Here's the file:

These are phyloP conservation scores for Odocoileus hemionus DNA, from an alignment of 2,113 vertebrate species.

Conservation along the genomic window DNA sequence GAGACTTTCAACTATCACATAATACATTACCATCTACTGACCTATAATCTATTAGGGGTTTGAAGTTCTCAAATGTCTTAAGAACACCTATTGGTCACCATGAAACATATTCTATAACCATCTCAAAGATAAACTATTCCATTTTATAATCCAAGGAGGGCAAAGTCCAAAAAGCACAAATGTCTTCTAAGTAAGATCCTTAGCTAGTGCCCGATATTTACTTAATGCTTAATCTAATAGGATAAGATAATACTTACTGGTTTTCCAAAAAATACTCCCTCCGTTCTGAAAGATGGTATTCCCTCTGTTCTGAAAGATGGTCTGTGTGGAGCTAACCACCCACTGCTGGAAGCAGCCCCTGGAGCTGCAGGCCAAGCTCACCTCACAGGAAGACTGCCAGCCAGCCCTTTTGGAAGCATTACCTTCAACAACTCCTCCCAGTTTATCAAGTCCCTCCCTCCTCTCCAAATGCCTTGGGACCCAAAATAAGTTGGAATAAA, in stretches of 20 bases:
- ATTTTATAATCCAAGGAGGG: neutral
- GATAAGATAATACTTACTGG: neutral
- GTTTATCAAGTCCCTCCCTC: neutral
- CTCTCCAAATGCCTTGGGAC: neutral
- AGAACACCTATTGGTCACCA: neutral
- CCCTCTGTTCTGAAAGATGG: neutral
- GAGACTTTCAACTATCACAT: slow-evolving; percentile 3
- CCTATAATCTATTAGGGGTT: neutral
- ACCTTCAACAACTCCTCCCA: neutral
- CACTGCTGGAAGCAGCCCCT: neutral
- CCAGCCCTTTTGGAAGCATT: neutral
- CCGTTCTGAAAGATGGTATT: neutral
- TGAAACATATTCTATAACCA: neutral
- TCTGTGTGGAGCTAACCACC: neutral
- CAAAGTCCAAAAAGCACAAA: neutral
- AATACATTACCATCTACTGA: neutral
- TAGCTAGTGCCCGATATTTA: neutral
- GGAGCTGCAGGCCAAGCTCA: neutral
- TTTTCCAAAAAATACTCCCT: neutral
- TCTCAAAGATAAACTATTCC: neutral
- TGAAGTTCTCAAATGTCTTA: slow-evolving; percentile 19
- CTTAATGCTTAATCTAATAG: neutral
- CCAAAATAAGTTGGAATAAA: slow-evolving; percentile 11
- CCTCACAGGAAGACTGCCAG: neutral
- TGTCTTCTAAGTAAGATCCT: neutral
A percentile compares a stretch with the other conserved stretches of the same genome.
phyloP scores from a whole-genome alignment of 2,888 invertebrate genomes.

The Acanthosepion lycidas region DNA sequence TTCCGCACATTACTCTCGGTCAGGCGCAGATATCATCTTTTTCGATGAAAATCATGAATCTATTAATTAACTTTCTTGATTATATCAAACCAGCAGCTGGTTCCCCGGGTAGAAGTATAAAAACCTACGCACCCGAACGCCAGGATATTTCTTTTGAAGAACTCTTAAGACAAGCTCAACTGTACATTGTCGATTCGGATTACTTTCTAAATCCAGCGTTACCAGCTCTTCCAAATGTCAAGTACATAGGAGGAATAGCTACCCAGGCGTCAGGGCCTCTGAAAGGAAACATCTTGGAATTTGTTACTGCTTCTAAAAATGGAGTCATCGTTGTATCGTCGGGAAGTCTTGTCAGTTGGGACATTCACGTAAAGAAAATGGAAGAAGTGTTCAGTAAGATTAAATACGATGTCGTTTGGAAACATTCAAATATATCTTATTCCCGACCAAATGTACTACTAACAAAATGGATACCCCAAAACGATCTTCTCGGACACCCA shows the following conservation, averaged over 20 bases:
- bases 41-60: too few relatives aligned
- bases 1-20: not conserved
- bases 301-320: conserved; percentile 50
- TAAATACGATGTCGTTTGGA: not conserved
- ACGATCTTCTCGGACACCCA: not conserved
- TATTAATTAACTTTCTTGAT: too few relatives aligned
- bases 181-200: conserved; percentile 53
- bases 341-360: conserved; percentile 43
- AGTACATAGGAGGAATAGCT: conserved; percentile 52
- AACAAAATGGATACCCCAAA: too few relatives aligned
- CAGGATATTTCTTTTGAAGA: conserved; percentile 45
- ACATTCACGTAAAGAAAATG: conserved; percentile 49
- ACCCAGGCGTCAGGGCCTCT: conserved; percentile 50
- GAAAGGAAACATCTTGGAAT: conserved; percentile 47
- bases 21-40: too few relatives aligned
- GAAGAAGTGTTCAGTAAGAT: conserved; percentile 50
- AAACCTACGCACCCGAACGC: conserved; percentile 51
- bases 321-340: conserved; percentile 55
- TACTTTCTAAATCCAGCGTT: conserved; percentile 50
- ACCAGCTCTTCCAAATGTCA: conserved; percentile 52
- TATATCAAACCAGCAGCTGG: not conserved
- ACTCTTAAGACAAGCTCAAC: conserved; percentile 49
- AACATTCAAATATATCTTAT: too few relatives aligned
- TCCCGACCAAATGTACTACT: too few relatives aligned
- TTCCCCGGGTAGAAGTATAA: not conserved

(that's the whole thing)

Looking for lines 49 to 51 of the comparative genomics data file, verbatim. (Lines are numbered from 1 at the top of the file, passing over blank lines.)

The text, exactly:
- TACTTTCTAAATCCAGCGTT: conserved; percentile 50
- ACCAGCTCTTCCAAATGTCA: conserved; percentile 52
- TATATCAAACCAGCAGCTGG: not conserved